I’ve heard that, with the recent virus spike, people are afraid to go to nail salons, hair stylists, waxing centers, tanning places, even gyms…, which is to say, it’s about to get ugly out there. …It’s a pandemic joke, so I have to wait two weeks to see if anybody gets it.
Seriously, though, I do hope you’re putting up with all this with serenity, knowing that God will get us through; and with prayer, grace and kindness; and even with a sense of humor. I’ve said before: masks and social distance are an odd way to love your neighbor, but that’s what you’re doing.
Keep it up.
As for our sermon text, Paul is dealing with the age old problem of how to get from here to there. In pandemic terms, we’re all wondering: how do we get from six-foot apart lines to the packed like sardines lines we never knew we could miss?
We know the answer, it’s time and a vaccine.
In 1961, President Kennedy famously challenged the nation to get from earth to the moon. He gave us ten years, but it only took eight thanks to brave astronauts and amazing engineers.
However, the only “How do we get there?” question that Paul cared about was “How do we get across the gap between humanity and God?” – a gap that, as far as Paul was concerned, is also the gap between death and life. If you go to Rome and visit The Sistine Chapel, its ceiling fresco implies Paul’s answer. Michelangelo shows the gift of life about to be given, but the artist also makes it clear that GOD is the giver; Adam literally can not even lift a finger to help.
Paul says: God gave us life by the act of creation, and gives us new life (eternal life) by the love seen in the work, death and resurrection of Jesus Christ. It’s a gift we don’t deserve, but simply have to receive by repenting (otherwise we won’t know we NEED the gift) and faith (without which, we haven’t really ACCEPTED the gift).
Paul is writing this to the earliest Roman Christians. Most of them were probably Jewish inhabitants of Rome who had been exposed to Christianity while visiting Jerusalem – perhaps even on the Day of Pentecost when the church was first started. But others soon joined them, and what they all likely had in common was: they’d spent their lives attempting to bridge the gap, but sin and mortality always got in the way.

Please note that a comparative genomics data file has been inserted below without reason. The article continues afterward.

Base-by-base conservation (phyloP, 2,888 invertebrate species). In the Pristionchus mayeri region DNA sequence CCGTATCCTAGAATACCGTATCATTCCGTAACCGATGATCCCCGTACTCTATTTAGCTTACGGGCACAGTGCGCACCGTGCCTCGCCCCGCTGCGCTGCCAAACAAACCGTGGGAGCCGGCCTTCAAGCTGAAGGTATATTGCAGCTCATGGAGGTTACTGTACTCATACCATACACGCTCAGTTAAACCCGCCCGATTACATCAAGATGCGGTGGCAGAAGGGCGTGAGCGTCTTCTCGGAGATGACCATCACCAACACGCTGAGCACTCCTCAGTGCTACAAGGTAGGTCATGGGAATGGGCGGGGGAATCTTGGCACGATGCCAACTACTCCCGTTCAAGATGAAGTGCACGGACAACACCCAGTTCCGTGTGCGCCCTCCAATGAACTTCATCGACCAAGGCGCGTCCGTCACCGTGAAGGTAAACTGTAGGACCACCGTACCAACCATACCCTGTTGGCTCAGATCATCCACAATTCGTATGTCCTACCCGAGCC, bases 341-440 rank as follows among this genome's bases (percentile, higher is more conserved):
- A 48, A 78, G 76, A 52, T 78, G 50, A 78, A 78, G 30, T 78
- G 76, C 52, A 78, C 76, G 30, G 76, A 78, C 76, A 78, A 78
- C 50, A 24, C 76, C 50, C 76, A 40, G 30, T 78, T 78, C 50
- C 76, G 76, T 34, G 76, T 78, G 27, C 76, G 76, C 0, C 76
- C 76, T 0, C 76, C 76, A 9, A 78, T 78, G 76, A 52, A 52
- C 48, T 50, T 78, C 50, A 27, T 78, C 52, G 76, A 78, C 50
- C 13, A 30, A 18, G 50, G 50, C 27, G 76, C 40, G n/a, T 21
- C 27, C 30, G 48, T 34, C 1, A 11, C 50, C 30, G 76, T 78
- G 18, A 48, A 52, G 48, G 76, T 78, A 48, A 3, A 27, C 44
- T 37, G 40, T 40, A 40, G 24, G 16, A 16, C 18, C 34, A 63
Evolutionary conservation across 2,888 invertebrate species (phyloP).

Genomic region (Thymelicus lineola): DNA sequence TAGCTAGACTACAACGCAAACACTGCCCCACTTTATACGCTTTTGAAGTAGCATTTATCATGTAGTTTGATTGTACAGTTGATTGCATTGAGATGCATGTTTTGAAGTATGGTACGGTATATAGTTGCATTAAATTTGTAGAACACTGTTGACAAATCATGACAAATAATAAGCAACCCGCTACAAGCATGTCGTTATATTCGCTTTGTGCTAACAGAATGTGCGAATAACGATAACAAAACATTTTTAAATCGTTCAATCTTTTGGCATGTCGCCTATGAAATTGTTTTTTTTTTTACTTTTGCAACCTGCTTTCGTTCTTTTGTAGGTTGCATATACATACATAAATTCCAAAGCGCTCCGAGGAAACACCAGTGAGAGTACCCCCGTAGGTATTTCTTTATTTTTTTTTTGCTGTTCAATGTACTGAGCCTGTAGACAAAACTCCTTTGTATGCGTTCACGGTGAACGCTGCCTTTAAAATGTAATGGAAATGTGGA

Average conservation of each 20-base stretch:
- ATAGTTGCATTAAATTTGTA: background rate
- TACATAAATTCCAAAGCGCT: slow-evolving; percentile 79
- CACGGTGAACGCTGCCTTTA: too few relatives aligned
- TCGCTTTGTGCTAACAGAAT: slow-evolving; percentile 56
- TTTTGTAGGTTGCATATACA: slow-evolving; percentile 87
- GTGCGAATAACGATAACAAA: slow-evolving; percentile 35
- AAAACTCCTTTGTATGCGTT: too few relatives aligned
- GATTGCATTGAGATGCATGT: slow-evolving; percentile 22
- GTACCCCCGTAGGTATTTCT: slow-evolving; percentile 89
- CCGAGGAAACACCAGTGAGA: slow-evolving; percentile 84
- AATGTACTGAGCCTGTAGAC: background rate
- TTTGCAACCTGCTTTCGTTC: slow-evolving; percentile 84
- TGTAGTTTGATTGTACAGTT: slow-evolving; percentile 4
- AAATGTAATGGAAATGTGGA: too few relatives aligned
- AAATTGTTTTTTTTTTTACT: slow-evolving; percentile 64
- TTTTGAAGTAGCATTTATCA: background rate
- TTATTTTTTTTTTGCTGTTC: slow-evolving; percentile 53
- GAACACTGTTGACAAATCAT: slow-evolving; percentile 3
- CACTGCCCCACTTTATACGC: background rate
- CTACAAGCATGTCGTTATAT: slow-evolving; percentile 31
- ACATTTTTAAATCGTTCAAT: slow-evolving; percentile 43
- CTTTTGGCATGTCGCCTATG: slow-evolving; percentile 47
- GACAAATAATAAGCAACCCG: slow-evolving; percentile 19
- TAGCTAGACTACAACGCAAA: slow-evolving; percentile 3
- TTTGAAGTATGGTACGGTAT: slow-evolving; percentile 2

Now, some of the folks in that early congregation, especially the Jews, surely once believed that the key to bridging the gap was the law of Moses, the commandments, the Torah.
Probably there were others who thought that being good citizens of the empire would please the gods (including the emperor), gods who would grant them something in exchange for their worship.
Then as now, some of them undoubtedly tried to convince themselves there is no God: no reason for morality and no hope for immortality.
And, because it was the classical world, I expect still others thought that they could reach the divine through philosophical investigation and speculation: THINK your way toward the gods.
But none of it worked.
Like Paul, at some point they took an honest look in the mirror and said, “Sinner that I am, who will rescue me from the bondage of death?” (Romans 7:24)
Then, they heard the Gospel and it rang true. They believed! What we could not do for ourselves, God has done for us.